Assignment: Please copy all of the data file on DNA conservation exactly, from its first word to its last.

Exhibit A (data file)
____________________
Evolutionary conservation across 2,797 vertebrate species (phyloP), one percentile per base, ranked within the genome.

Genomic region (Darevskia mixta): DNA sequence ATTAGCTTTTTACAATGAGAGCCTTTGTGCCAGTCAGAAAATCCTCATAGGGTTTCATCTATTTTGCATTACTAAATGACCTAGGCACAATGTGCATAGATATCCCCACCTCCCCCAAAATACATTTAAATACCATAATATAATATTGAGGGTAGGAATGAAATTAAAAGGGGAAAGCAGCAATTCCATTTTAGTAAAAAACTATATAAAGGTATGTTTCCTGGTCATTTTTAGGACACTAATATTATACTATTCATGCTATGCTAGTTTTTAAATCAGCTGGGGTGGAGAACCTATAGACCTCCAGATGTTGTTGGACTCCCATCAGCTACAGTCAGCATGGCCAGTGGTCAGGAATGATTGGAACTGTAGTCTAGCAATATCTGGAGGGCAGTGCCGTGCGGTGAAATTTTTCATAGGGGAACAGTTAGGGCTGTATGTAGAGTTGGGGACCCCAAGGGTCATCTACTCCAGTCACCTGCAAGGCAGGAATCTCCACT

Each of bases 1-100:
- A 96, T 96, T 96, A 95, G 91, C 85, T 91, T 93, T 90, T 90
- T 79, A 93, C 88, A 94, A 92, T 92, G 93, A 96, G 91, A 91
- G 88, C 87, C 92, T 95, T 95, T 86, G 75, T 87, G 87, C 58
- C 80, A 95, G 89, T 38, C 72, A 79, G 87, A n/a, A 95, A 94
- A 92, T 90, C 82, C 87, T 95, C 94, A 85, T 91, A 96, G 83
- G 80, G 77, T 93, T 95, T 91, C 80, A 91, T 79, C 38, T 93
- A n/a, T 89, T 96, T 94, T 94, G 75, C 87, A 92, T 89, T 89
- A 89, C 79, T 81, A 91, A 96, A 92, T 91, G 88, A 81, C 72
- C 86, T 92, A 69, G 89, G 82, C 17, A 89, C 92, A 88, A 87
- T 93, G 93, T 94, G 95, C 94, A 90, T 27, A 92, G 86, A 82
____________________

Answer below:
Evolutionary conservation across 2,797 vertebrate species (phyloP), one percentile per base, ranked within the genome.

Genomic region (Darevskia mixta): DNA sequence ATTAGCTTTTTACAATGAGAGCCTTTGTGCCAGTCAGAAAATCCTCATAGGGTTTCATCTATTTTGCATTACTAAATGACCTAGGCACAATGTGCATAGATATCCCCACCTCCCCCAAAATACATTTAAATACCATAATATAATATTGAGGGTAGGAATGAAATTAAAAGGGGAAAGCAGCAATTCCATTTTAGTAAAAAACTATATAAAGGTATGTTTCCTGGTCATTTTTAGGACACTAATATTATACTATTCATGCTATGCTAGTTTTTAAATCAGCTGGGGTGGAGAACCTATAGACCTCCAGATGTTGTTGGACTCCCATCAGCTACAGTCAGCATGGCCAGTGGTCAGGAATGATTGGAACTGTAGTCTAGCAATATCTGGAGGGCAGTGCCGTGCGGTGAAATTTTTCATAGGGGAACAGTTAGGGCTGTATGTAGAGTTGGGGACCCCAAGGGTCATCTACTCCAGTCACCTGCAAGGCAGGAATCTCCACT

Each of bases 1-100:
- A 96, T 96, T 96, A 95, G 91, C 85, T 91, T 93, T 90, T 90
- T 79, A 93, C 88, A 94, A 92, T 92, G 93, A 96, G 91, A 91
- G 88, C 87, C 92, T 95, T 95, T 86, G 75, T 87, G 87, C 58
- C 80, A 95, G 89, T 38, C 72, A 79, G 87, A n/a, A 95, A 94
- A 92, T 90, C 82, C 87, T 95, C 94, A 85, T 91, A 96, G 83
- G 80, G 77, T 93, T 95, T 91, C 80, A 91, T 79, C 38, T 93
- A n/a, T 89, T 96, T 94, T 94, G 75, C 87, A 92, T 89, T 89
- A 89, C 79, T 81, A 91, A 96, A 92, T 91, G 88, A 81, C 72
- C 86, T 92, A 69, G 89, G 82, C 17, A 89, C 92, A 88, A 87
- T 93, G 93, T 94, G 95, C 94, A 90, T 27, A 92, G 86, A 82